Examples of Giffen goods are used clothes. When the price drops, consumers perceive it to be of poorer quality, so they are unwilling to buy it. But, conversely, if the price goes up, they buy more.
Such a relationship occurs because the income effect outweighs the substitution effect. A decrease in prices actually produces a negative income effect. Consumers’ real incomes did rise. But, because Giffen goods were inferior goods, it caused their demand to drop.
Meanwhile, the substitution effect is positive. The increase in prices made some consumers switch from substitute products to Giffen goods.
Then, when prices rise, the income effect is positive. Real incomes fell, prompting consumers to ask for more Giffen goods.
Meanwhile, the substitution effect is negative. Consumers switch from Giffen goods to substitutes, reducing the quantity demanded.
Because the income effect exceeds the substitution effect, the quantity of Giffen goods demanded falls as their price falls. In contrast, it increases when the price goes up.
A kinked demand curve
A kinked demand curve occurs when the demand for a product has a different elasticity. Thus, the quantity demanded responds differently when the price rises or falls. You can find this curve when learning about the oligopoly model.
In the simple model, the curve consists of two straight lines. On the one hand, demand is elastic to price increases. Thus, when the price rises, the quantity demanded falls by a higher percentage. For instance, if the price increases by 10%, the quantity decreases by more than 10%. Thus, consumers are sensitive to any price increases.
On the other hand, demand is inelastic concerning falling prices. When the price falls, the quantity increases but at a lower percentage. For example, a 10% decrease in price leads to a less than 10% increase in demand. In other words, consumers are less responsive to price reductions.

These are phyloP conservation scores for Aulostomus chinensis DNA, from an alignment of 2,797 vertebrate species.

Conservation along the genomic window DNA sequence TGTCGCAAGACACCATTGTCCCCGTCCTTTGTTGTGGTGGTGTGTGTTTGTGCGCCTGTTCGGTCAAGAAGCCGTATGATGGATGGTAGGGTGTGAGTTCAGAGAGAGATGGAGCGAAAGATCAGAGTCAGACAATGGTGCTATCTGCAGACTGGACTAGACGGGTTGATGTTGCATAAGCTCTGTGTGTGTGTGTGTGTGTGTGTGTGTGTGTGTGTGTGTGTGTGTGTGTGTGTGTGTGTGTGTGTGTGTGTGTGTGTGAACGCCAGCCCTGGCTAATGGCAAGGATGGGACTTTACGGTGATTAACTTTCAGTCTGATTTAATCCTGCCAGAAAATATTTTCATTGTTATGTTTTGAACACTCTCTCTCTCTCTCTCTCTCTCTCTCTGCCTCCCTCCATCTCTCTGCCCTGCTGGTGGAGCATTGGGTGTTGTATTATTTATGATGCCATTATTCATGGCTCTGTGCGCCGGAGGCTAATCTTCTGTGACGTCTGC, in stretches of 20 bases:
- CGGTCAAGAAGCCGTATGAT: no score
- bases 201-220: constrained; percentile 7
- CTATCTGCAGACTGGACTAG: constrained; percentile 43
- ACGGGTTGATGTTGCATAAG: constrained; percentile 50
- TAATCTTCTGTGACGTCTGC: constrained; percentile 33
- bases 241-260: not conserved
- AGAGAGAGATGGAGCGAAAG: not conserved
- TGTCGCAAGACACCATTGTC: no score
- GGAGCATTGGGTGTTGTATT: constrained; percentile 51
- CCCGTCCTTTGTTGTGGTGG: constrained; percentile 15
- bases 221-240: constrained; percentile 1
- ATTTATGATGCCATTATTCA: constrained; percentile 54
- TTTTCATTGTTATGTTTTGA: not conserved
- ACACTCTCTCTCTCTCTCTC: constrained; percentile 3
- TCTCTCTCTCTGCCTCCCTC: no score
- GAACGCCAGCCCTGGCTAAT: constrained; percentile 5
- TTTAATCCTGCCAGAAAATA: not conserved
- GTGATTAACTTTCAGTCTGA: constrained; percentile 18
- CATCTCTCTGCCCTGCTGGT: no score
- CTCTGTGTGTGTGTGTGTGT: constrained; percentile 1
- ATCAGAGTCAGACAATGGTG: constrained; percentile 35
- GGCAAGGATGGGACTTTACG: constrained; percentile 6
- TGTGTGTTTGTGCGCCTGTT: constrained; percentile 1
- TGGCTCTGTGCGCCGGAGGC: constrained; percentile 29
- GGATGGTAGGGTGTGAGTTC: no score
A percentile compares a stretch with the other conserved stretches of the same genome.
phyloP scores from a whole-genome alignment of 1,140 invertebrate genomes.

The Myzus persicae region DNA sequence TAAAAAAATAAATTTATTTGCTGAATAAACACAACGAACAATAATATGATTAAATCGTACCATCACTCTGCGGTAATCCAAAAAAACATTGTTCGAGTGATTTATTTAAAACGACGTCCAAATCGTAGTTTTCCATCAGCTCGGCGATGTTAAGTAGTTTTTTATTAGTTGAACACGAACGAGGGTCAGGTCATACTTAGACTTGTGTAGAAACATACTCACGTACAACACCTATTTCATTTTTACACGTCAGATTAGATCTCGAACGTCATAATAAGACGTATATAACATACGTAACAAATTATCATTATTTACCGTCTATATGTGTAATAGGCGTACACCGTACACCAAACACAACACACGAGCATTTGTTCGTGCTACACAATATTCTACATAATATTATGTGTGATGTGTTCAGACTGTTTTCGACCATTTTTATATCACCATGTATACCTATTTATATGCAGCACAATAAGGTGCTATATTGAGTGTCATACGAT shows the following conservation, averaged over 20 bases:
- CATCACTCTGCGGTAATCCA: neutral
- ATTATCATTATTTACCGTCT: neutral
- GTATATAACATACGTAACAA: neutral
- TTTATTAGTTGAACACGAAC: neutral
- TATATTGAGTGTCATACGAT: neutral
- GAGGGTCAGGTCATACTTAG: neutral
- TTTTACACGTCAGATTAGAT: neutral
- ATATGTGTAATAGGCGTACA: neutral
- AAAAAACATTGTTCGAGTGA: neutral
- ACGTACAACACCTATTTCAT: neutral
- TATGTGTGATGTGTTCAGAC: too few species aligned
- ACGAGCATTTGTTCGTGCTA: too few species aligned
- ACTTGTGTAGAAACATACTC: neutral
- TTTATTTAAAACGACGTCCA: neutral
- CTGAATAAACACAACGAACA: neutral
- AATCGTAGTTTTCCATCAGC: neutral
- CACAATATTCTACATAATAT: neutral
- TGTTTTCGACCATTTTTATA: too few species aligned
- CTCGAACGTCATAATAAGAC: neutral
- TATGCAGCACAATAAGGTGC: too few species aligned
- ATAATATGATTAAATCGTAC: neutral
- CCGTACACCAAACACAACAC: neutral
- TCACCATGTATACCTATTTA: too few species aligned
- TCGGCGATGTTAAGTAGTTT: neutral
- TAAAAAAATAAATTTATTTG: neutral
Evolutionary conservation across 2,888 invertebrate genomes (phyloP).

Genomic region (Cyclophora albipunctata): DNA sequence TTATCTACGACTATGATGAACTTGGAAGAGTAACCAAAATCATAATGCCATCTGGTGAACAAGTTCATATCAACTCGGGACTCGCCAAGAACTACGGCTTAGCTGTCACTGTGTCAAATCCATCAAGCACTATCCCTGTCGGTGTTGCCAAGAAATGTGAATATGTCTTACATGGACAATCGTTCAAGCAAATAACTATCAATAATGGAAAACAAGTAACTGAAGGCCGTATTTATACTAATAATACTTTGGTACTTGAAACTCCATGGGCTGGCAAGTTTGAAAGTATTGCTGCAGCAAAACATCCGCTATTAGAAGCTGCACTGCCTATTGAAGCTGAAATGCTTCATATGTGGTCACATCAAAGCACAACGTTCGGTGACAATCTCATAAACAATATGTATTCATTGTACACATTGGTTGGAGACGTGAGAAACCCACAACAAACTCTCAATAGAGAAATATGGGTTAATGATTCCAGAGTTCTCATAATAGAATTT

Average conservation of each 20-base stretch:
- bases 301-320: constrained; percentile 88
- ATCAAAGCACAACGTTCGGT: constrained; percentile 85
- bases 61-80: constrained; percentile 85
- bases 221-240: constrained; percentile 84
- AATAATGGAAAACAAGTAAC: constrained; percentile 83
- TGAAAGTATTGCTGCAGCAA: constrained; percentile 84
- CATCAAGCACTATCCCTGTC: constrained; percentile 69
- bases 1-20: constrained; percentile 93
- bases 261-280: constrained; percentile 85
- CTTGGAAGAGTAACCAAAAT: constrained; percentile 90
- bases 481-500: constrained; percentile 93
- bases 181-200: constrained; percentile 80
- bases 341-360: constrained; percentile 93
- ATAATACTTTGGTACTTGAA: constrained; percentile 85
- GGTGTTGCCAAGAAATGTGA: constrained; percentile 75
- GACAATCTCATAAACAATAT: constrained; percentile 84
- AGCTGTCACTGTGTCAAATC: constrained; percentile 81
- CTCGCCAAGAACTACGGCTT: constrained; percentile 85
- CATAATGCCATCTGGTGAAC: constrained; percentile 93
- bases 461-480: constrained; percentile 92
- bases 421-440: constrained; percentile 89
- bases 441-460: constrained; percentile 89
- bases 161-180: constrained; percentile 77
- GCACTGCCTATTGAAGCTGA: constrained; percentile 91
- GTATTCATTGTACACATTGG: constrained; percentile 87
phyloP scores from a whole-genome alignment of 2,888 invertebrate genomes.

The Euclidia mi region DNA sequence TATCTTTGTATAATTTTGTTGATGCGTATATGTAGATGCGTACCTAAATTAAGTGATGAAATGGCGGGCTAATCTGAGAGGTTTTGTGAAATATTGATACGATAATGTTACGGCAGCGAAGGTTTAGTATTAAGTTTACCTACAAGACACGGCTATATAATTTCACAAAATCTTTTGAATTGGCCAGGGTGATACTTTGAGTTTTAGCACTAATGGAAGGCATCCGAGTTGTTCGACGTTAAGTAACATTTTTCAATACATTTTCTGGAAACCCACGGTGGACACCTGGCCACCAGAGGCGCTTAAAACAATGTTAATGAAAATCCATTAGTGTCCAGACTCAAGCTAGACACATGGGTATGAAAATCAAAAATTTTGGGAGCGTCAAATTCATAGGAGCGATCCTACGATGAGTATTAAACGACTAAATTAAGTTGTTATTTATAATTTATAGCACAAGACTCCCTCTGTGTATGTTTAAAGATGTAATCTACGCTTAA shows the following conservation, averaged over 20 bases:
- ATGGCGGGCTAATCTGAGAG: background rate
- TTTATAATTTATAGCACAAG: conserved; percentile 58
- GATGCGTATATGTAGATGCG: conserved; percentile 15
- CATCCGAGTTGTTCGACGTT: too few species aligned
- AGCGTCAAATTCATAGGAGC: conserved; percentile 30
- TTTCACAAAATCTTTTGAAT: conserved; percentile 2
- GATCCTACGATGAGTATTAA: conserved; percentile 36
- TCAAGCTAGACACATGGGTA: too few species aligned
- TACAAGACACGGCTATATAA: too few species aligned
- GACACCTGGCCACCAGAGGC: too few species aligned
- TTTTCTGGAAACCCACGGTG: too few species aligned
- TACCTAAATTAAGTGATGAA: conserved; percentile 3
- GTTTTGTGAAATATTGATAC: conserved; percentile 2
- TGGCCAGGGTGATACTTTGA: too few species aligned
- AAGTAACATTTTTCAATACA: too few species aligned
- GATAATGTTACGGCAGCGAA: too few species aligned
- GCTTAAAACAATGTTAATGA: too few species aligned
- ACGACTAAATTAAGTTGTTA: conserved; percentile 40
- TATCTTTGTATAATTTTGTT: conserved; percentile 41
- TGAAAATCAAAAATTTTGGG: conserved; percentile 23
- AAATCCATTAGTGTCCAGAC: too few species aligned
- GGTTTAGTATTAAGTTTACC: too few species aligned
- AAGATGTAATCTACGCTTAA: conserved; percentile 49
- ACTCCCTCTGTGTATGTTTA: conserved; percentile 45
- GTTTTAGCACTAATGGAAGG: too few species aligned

How do we draw the demand curve from a demand function?
Economists derive a demand curve based on the inverse demand function. That’s because the curve uses price as the Y-axis and quantity as the X-axis. Thus, the slope of the curve is not a price coefficient in the demand function. Instead, it’s the quantity demanded coefficient in the inverse demand function.
Take a simple linear demand curve as a simple example. Say, the demand function is as follows:
- Qd = 24 – 0.5P
The equation shows us the quantity demanded as a function of price (P). The number 0.5 is not a coefficient of the demand curve. Instead, to get it, we have to reverse the above equation to get the inverse demand function.
In the inverse demand function, we define price as a function of quantity demanded. So, to get it, we have to reverse the above equation. We move P to the left and Qd to the right of the equals sign, so we get:
- P = 48 – 2Qd
From this equation, the slope of the demand curve is -2. And, the negative sign indicates an inverse relationship between price and quantity (the curve has a downward slope).
We can also calculate the slope by dividing the change in price by the change in quantity (ΔP / Qd). Alright, for the calculation, let’s simulate using the data to show whether the slope value of the curve is -2.
We need quantity figures for each different price level. Say, the product price is $6, $12, $18, and so on. Enter the price into the demand function. So, for example, at prices of $6 and $12, we get a quantity equal to:
- Qd = 24 – 0,5 * 6 = 21
- Qd = 24 – 0,5 * 12 = 18
And the following table shows us the calculation results at different price levels.